On Jan. 29, the day after losing All-Star forward Dominique Wilkins to a season-ending injury, Atlanta Hawks coach Bob Weiss did his best to ease the anxiety of Duane Ferrell, the Baltimore native who would replace Wilkins in the starting lineup.
In three NBA seasons as a lightly played reserve, Ferrell had such a low recognition quotient outside Atlanta, where he also played collegiately at Georgia Tech, that his name often was mispronounced by public address announcers.
Said Weiss, "Just go out there and play like Furr-ell, Farr-ell or Ferr-ell, or whatever your name is."
It made the Calvert Hall graduate relax, and in seven games as a starter, Ferrell has averaged 14.4 points, more than triple his career NBA average.
Ferrell, who returns home today to face the Washington Bullets in a 1 p.m. game at the Baltimore Arena, seems to know he will never replace Wilkins, who rates among the top scorers in the league.
But just getting a chance to start is a big accomplishment for Ferrell, who has been waived and re-signed by the Hawks five times since 1988. Ferrell even spent part of the 1989-90 season playing for the Topeka Sizzlers in the Continental Basketball Association, where he improved his offensive skills, averaging 24.3 points.
He said his roller-coaster career has led him to think seriously of pursuing another profession and completing work toward his college degree in industrial management.
"Yes, there were times I was close to giving it up," he said. "But my friends and family always gave me strong support. That let me hang on to my dream, even when I was playing in the CBA for small crowds, and little pay. You just have to stay mentally tough and hope for a break."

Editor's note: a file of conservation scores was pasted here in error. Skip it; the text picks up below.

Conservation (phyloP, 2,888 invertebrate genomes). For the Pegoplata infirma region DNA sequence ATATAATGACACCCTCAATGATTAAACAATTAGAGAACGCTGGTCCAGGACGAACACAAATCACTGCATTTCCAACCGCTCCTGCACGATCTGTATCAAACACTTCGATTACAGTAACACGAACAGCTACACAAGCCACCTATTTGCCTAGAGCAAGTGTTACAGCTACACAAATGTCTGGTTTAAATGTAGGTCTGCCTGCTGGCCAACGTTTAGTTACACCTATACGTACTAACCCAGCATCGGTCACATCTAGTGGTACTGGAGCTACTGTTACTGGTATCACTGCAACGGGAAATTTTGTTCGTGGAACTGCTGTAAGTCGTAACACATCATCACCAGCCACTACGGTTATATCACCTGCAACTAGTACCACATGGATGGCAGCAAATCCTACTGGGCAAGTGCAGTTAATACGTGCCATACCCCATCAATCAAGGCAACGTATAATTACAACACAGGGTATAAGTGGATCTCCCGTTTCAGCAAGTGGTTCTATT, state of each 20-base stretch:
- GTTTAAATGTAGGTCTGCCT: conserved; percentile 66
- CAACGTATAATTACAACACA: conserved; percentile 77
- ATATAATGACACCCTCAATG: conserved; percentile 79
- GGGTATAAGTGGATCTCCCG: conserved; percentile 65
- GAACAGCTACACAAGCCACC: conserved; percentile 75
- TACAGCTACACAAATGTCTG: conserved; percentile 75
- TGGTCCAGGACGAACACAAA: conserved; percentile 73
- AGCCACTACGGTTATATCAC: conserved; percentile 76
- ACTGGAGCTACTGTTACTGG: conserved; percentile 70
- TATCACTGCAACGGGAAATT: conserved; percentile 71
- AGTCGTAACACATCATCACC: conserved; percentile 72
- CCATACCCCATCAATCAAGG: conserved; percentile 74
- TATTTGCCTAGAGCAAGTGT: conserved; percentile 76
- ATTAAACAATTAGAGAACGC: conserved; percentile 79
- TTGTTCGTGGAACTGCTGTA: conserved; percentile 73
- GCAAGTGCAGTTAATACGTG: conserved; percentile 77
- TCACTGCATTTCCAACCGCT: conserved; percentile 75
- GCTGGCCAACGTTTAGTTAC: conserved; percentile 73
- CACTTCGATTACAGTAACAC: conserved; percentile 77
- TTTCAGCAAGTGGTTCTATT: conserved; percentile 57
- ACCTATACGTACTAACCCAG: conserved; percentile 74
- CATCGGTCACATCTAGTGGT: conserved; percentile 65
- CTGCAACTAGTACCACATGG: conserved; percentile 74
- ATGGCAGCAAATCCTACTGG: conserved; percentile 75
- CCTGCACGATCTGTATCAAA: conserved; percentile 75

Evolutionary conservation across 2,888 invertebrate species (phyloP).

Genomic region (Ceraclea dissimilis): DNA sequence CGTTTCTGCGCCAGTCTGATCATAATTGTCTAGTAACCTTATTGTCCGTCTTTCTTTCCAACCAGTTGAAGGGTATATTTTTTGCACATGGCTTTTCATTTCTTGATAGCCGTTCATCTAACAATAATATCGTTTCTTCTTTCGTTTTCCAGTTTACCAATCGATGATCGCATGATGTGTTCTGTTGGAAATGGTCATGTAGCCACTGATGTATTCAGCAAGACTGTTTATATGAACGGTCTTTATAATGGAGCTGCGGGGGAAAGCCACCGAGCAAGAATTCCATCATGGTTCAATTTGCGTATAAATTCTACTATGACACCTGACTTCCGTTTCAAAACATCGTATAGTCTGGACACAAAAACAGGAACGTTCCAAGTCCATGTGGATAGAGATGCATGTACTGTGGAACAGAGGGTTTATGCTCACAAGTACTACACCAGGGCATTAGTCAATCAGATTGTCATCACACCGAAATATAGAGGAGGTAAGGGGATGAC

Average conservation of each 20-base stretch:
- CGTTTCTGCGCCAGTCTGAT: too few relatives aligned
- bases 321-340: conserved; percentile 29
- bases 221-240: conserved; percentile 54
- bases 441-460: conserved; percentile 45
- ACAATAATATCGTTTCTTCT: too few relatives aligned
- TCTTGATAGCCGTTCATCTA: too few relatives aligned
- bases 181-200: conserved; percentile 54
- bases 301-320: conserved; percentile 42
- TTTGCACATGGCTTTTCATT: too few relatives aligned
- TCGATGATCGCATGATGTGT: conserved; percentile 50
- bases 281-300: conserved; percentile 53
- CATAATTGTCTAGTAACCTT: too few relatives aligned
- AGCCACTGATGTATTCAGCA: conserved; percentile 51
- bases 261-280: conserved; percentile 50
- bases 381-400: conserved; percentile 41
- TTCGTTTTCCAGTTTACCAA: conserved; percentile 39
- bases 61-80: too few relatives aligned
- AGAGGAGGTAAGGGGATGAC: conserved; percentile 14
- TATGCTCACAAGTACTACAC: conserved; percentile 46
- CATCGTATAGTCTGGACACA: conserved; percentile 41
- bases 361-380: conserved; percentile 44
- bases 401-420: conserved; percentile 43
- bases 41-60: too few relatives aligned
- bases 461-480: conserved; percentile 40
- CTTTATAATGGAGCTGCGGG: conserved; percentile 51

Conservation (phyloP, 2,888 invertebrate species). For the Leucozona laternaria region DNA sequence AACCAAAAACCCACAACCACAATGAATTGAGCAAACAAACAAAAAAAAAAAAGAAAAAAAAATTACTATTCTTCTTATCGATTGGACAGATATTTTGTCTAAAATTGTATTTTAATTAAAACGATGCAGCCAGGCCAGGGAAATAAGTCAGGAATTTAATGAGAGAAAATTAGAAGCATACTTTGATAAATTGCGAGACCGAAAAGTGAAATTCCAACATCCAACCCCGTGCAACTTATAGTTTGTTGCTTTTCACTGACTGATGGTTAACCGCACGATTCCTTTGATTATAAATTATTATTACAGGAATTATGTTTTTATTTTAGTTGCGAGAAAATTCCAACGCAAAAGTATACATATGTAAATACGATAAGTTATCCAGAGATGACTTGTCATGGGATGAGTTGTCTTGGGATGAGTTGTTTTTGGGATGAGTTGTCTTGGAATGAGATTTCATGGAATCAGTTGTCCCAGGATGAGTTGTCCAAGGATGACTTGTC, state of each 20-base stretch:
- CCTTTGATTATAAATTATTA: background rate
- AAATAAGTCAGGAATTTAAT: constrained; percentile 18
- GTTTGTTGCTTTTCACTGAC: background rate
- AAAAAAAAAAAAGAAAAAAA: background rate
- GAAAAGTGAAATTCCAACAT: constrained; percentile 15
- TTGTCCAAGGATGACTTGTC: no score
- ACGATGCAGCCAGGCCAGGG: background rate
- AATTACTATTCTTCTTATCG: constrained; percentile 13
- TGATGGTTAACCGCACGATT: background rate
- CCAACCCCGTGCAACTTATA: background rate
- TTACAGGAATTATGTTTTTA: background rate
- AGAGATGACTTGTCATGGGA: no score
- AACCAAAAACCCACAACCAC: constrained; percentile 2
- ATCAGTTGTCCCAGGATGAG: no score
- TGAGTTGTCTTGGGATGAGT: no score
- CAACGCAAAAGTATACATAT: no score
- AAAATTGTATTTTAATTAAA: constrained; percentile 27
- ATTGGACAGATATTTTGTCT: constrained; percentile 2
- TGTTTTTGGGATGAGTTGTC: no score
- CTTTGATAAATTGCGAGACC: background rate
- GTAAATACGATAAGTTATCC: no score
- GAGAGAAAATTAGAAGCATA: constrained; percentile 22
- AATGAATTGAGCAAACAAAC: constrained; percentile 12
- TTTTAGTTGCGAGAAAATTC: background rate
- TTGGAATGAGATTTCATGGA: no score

Former Hawks coach Mike Fratello never was certain how to use him. At 6 feet 7, 220 pounds, Ferrell lacked the one-on-one skills to play small forward, a big-enough body to compete against power forwards and the outside shooting touch to play off-guard.
But Ferrell's stock rose after Weiss replaced Fratello in May 1990. Instead of dwelling on Ferrell's shortcomings, Weiss recognized his athleticism, ability to run the court and knack for converting loose balls or offensive rebounds into points.
Ferrell made the most of his talents last season to persuade the Hawks to sign him to a three-year deal in the fall of 1991.
"This is the first sense of security I've had in the NBA," Ferrell said. "If things had been the way they were before, I probably would have been cut in training camp in October after pulling a hamstring muscle. I missed the first 21 games this year, but I knew I already had a place on the team."
Ferrell said he is less fearful of being yanked for missing a few shots or committing a turnover.
"I'm much more relaxed playing for Bobby Weiss than I was with Fratello," he said. "Mike was a lot like [Indiana University's] Bobby Knight, a screamer and disciplinarian. Weiss is more laid-back, and as a former player, has more understanding of what it takes to play in this league."
The Hawks, a borderline playoff team, have struggled in Wilkins' absence, winning three of eight games with their revised lineup. But they have remained competitive.
"There was never a point where we said, 'Nique's not here, we're not supposed to win,' " Ferrell said. "We know we can still win if we stay together. Starting is something I still have to get used to. Coming off the bench, I was just expected to play a role. Now I have to be more of an offensive contributor. I can't be 'Nique. I just have to try and be consistent."
As general manager Stan Kasten said: "Losing 'Nique will probably hurt us as far as wins and losses this season, but we're in a rebuilding program, and this will give our young players like Ferrell, Robinson, Stacey Augmon, [Bubba] Graham and Rodney Monroe a chance to grow."
* The status of Bullets center Charles Jones, a reserve, remains uncertain. Jones missed the last two games of the team's Western trip. He traveled to Arkansas to be with his mother, who underwent major surgery.